Bangor is home to the world’s first major suspension bridge, the Menai Suspension Bridge. Built in 1826, the 417-metre-long bridge connects the Isle of Anglesey and the Wales mainland and continues to carry road traffic to this day.

Visitors wishing to cross the Grade II Listed bridge will find that driving slowly is the best way to take in the scenery on either side.[4]

The new UK ETA for Bangor City

Beginning in 2023, the UK will be implementing a new digital travel authorisation system called the UK ETA, or Electronic Travel Authorisation, which will require an application from travellers currently able to enter the UK without a visa. This new system will require a UK ETA for Bangor and affect travellers looking to visit all other parts of Great Britain from outside the UK.

What is the UK ETA?

The UK Electronic Travel Authorisation (ETA)[5] is a British entry permit required by all foreign travellers entering the UK. Similar to the American Electronic System for Travel Authorisation (ESTA), the UK ETA checks an applicant’s details against several security databases before an electronic travel authorisation can be issued.

Who needs to apply for a UK ETA?

All foreign travellers currently able to enter the UK without a visa will be required to apply for a UK ETA before visiting the United Kingdom in any capacity, including for business, studies, medical treatment or tourism.

A UK ETA for Bangor is required for travellers visiting the city from an eligible foreign country for less than 6 months.

Who is exempt from needing a UK ETA?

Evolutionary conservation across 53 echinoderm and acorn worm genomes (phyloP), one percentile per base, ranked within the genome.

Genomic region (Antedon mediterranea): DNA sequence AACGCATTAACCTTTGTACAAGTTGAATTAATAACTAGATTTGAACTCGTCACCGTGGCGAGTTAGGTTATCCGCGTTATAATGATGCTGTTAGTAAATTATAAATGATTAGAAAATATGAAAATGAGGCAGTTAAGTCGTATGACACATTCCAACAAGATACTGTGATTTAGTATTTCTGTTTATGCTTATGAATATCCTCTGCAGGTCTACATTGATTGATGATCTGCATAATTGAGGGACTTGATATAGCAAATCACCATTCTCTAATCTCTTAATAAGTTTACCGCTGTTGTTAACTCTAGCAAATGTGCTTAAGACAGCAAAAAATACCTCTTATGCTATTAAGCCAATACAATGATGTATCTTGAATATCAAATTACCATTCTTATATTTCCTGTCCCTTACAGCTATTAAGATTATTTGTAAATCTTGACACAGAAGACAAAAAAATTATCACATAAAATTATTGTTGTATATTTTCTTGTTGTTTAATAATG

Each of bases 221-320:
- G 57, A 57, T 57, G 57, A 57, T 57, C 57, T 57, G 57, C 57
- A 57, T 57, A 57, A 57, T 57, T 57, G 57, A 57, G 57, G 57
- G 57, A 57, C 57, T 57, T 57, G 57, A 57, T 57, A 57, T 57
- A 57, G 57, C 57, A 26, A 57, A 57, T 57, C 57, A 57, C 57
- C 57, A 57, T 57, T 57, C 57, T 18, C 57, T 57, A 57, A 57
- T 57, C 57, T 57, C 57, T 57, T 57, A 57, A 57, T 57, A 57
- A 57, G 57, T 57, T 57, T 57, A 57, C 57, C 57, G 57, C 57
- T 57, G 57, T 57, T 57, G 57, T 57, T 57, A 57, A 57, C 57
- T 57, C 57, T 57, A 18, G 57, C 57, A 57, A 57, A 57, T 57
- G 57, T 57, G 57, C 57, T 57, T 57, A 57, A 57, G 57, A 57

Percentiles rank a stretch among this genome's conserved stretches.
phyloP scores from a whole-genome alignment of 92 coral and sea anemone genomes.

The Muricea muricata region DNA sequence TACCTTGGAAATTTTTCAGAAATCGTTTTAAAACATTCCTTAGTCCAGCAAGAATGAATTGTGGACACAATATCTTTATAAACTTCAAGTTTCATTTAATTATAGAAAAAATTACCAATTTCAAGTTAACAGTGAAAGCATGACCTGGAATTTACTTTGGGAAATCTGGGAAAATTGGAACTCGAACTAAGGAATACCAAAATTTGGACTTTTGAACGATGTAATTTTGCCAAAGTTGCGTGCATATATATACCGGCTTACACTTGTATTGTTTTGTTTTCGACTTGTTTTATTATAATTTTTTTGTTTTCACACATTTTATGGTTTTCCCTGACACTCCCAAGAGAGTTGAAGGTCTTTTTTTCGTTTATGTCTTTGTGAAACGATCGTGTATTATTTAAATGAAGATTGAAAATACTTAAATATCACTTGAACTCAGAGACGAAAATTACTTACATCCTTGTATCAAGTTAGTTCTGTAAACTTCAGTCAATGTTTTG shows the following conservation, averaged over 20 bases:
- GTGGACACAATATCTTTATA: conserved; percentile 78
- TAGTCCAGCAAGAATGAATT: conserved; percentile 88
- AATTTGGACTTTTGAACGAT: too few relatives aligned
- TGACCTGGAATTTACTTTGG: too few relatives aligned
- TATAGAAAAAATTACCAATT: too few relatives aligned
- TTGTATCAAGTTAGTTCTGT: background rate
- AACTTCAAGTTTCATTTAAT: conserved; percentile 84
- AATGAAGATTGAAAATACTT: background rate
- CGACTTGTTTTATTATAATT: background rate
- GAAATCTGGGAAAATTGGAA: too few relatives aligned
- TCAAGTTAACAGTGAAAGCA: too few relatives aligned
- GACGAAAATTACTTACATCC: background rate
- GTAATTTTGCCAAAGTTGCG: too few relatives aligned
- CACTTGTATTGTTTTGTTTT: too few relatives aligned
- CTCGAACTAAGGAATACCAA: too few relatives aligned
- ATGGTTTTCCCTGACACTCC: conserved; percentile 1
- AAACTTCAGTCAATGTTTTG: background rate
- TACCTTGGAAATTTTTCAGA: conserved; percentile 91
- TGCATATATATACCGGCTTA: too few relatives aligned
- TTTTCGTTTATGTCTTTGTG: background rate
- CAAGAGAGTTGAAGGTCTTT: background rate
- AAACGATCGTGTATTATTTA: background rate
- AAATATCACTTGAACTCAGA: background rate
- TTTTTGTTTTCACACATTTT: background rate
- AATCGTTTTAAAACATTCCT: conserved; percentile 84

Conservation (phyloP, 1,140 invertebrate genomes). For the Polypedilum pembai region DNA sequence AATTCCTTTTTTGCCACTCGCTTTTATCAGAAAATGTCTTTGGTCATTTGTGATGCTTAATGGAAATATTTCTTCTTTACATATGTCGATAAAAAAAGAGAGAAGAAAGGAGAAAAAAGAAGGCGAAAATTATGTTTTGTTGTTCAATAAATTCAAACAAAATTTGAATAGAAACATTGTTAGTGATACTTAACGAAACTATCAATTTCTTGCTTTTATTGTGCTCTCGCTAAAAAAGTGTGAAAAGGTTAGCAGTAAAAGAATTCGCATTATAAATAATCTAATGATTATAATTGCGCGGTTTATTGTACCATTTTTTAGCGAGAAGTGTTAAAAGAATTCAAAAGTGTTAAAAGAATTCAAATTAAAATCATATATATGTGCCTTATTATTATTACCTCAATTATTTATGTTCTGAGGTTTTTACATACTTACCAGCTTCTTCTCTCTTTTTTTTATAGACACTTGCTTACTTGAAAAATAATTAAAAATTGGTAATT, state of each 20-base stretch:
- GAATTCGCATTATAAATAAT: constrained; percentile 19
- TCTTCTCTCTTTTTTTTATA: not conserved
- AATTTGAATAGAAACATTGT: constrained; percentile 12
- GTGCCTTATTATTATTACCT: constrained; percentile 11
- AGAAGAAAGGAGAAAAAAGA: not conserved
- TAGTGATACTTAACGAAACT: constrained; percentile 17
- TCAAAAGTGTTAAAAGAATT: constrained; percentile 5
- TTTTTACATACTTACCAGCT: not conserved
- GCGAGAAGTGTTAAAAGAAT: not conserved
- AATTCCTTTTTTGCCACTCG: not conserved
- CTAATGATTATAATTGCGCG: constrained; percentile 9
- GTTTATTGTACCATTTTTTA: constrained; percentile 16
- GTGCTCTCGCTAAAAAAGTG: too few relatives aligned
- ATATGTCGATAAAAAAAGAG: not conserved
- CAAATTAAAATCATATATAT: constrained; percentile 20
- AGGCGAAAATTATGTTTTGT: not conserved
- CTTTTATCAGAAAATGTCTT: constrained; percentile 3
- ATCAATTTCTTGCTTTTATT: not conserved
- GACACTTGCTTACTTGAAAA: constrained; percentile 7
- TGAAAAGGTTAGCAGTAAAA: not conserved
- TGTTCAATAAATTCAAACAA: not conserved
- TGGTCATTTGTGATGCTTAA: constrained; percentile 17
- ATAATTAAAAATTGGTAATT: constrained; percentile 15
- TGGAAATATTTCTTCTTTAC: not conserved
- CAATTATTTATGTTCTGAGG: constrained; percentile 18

British passport holders and Irish passport holders will be exempt from needing to apply for a UK ETA.

How long does it take to apply for the UK ETA?

Applying for an Electronic Travel Authorisation can be done online before travelling to the UK. The ETA application is expected to be processed within 48-72 hours.

To apply, applicants will need a valid biometric passport from an eligible country, a valid email address, a credit or debit card for fee payment and certain personal and travel details.[6]

When will the UK ETA system come into effect?

The United Kingdom will begin rolling out the new Electronic Travel Authorisation system in 2023 or 2024. From the date the programme begins, travellers from 92 different countries will require a UK ETA before entering the United Kingdom.

How does the UK ETA system affect people who travel with or without a visa to the UK?

For travellers who currently do not need a visa to travel to the UK, the new Electronic Travel Authorisation system will require an application for a UK ETA when visiting for any length of time up to 6 months. A visa application will still be required for travellers who plan to stay in the UK for longer than 6 months or wish to work there.

Where can I find the latest UK ETA developments?

For the latest UK Electronic Travel Authorisation system updates, travellers can visit the Government of the United Kingdom website.[7]

Before travelling to the historic cathedral city of Bangor to explore its landmarks and main attractions first-hand, travellers need to take time to review the most current UK travel requirements. From 2024, applying for a UK ETA for Bangor will be standard for all foreign travellers wishing to visit the oldest city in Wales.

[1] https://en.wikipedia.org/wiki/Bangor,_Gwynedd
[2] https://www.visitsnowdonia.info/bangor
[3] https://en.wikipedia.org/wiki/Garth_Pier
[4] https://en.wikipedia.org/wiki/Menai_Suspension_Bridge
[5] https://www.gov.uk/guidance/electronic-travel-authorisation-eta
[6] https://www.etauk.uk/
[7] https://www.gov.uk/government/publications/nationality-and-borders-bill-electronic-travel-authorisation-factsheet/nationality-and-borders-bill-electronic-travel-authorisation-factsheet